The Importance of a healthy acid/alkali balance


We are beginning to realise the importance of maintaining a healthy acid/alkali balance in the body – this is also known as  pH balance.  To be healthy we all have to guard against allowing our tissue acid levels to rise. This is different from feeling acidity on your chest, in the upper part of your digestive tract, or experiencing acid reflux and I will talk about that later.

Body pH is about the acid or alkali that your foods produce at the very end of the digestive process, which can take a few hours. We call all foods either acid or alkali- forming.  We find acids and alkalis everywhere in every day life and they are essential to life, but they have to balance each other out. Strong acids are harmful and can kill, while alkalis at the other end of the scale can do the same, but they react with each other and neutralise each other.  Each part of our body has an optimum pH level with blood being the most alkaline and the gut being the most acidic. Our natural survival mechanisms in the body will always fight to keep us alive and that means that the blood pH will be maintained at all costs.

Just a further bit of interesting information – bacteria thrive in an acid medium while alkalis will kill them off. For example, we need bacteria to break down our compost heaps, so the compost heap is very acidic to encourage the process. When we add it to soil we call it acid soil. Conversely, if we want to kill diseases and bacteria when the soil is too acidic we add alkaline minerals, like calcium, magnesium, sulphur or ash from burnings. Ash is always full of minerals and it is a measurement we can apply to the body – we sometimes refer to some foods as alkali-ash-forming foods.

So we can see that if we become too acidic we are in danger of harbouring nasty bacteria and this can lead to all sorts of problems, mainly stressing our immune system and weakening it. This situation allows in pathogens from the environment that are very harmful and our ability to fight them off is weakened.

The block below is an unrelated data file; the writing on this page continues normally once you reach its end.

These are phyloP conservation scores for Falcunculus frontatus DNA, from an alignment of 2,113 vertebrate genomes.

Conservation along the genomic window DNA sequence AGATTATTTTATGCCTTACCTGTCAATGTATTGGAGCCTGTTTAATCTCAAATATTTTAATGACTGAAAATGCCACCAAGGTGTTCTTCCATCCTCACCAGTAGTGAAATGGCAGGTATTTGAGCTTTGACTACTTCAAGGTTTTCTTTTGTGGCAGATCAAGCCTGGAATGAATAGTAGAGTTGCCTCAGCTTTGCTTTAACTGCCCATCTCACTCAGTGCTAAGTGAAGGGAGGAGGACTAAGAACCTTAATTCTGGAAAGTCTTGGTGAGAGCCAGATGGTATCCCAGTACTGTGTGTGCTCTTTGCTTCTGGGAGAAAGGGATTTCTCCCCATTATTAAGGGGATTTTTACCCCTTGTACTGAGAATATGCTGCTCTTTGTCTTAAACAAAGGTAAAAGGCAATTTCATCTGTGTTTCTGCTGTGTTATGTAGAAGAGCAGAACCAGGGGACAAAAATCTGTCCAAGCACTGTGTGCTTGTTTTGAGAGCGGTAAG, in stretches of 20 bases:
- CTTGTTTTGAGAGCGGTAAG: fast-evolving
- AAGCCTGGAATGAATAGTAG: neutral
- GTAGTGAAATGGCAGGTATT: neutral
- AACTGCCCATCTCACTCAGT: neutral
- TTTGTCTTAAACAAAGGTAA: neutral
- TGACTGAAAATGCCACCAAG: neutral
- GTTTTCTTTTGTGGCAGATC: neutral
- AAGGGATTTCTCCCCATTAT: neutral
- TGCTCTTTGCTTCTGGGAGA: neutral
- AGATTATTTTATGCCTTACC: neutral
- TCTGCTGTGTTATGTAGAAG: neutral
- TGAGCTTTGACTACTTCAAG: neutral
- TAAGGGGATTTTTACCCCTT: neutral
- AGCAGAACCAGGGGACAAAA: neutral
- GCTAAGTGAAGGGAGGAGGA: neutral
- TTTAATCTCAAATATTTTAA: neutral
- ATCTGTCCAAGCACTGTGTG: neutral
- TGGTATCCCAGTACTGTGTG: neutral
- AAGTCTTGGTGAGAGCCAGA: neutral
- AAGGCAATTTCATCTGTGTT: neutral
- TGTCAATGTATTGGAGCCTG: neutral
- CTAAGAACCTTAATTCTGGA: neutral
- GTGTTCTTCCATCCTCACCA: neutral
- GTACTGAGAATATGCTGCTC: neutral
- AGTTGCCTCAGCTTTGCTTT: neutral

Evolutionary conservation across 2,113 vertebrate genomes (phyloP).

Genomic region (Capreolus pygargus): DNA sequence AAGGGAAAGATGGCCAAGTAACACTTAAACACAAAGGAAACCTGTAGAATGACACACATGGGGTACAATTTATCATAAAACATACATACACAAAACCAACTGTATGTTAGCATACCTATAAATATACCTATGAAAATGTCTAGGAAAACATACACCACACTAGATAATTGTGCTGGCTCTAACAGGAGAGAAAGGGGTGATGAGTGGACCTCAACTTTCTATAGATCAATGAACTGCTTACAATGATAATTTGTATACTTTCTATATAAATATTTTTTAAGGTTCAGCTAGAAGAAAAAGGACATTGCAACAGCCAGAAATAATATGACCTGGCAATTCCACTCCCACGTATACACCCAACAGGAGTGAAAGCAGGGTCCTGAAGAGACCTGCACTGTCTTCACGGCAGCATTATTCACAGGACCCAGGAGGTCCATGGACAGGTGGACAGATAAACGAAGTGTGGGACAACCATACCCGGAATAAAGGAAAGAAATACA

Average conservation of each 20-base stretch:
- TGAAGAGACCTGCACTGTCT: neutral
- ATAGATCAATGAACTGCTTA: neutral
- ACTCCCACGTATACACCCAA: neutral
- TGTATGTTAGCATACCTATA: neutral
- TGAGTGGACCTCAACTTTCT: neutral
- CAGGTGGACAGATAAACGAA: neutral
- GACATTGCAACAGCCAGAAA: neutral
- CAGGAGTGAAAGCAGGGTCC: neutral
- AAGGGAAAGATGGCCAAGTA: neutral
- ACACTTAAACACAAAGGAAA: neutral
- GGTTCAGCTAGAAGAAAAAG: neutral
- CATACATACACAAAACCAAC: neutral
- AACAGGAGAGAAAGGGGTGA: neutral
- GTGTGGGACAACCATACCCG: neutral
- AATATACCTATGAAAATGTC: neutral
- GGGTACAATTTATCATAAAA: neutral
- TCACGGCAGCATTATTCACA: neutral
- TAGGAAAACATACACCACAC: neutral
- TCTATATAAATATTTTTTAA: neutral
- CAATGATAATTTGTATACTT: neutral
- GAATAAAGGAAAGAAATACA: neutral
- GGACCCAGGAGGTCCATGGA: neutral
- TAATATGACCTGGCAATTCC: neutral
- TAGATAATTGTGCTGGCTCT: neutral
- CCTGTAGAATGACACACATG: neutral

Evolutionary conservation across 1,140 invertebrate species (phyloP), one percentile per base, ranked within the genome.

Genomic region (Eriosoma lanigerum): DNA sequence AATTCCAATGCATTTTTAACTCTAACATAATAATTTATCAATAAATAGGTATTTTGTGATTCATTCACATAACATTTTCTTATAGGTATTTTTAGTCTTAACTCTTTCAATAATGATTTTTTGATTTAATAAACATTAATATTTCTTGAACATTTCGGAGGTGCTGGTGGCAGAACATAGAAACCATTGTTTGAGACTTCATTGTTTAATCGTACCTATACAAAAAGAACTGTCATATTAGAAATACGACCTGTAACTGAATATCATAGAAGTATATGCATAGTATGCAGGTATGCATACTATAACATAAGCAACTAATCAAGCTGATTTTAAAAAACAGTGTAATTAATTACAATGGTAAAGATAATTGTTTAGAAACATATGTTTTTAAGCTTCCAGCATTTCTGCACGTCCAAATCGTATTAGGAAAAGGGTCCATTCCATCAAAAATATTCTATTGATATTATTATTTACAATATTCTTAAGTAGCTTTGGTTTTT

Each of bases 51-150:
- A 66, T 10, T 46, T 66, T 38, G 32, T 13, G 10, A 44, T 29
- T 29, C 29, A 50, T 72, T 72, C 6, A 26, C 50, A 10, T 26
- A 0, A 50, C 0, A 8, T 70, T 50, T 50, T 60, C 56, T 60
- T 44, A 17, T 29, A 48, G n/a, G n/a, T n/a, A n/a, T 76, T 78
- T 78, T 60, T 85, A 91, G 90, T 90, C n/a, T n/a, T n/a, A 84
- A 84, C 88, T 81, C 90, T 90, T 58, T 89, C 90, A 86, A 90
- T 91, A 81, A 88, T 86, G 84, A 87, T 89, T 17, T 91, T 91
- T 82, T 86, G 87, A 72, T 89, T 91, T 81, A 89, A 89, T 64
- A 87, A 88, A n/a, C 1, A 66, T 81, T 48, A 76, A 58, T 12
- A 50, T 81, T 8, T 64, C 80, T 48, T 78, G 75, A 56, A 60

The other problem that occurs when we’re too acidic is the disruption of something called zeta potential. Don’t get too concerned about this scientific term, but it basically refers to the charges on the surface of particles that are suspended in liquid and their ability to stay separate. This needs a very stable neutral pH and when it goes one way or the other the particles react. Most commonly we tend to become too acidic and this makes the particles react by sticking together. Looking at live blood under a microscope can show us this process very clearly. Here are two pictures to demonstrate this.

Normal blood with red blood cells staying separate.
Normal blood

This picture shows more or less normal blood – the glowing circles are the red blood cells, and they are separate from each other as they should be. That means the charges on the surface of the cells are in balance so everything else should also be in balance.


An acidic terrain will cause the cells to clump together
RBCs are clumped

On the other hand, here is a picture where the red blood cells are sticking together.  When this happens it means that other cells in the body are also sticky and this will interfere with their functioning. The blood won’t be able to circulate properly and oxygen will not get through to the red blood cells. This results in under-oxygenation of the whole system, leading to oxidative stress, inflammation and illness.

Crystals can block blood vessels

Apart from that, acidity also causes calcium residues to mix with fats to form ‘crystals’ in the blood, which can block blood vessels. This situation leads to ill health of all descriptions.